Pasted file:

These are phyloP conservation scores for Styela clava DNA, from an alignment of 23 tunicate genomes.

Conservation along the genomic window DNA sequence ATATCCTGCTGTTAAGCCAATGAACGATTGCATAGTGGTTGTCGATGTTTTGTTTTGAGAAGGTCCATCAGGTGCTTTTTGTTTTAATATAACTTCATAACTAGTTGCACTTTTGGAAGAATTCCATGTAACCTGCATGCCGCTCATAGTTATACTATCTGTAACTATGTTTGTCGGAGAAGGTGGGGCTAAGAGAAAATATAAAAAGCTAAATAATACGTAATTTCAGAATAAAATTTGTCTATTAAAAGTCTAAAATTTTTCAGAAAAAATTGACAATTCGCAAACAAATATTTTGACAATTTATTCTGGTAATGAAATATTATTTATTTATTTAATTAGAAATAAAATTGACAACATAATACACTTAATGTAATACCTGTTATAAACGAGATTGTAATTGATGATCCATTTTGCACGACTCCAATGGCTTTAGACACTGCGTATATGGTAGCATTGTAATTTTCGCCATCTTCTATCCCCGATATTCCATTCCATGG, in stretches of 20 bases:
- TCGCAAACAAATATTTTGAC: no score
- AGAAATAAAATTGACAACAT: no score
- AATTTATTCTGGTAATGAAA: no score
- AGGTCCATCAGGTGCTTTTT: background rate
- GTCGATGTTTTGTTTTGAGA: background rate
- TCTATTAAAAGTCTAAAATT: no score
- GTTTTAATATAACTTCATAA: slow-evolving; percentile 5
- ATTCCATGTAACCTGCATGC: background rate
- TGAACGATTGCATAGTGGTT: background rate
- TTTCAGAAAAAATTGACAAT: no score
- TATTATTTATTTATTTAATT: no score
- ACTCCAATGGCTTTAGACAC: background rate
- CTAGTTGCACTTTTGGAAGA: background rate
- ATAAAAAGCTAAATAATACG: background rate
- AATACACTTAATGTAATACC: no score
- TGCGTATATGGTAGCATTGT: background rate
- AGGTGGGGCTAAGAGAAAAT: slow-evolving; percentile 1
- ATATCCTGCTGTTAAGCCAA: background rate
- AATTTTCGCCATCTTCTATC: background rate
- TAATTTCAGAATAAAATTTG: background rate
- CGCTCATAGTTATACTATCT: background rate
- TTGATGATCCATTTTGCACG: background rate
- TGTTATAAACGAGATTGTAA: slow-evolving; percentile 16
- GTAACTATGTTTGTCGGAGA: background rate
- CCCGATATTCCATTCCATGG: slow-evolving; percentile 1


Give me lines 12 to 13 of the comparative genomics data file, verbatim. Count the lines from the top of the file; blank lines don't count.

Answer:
- TTTCAGAAAAAATTGACAAT: no score
- TATTATTTATTTATTTAATT: no score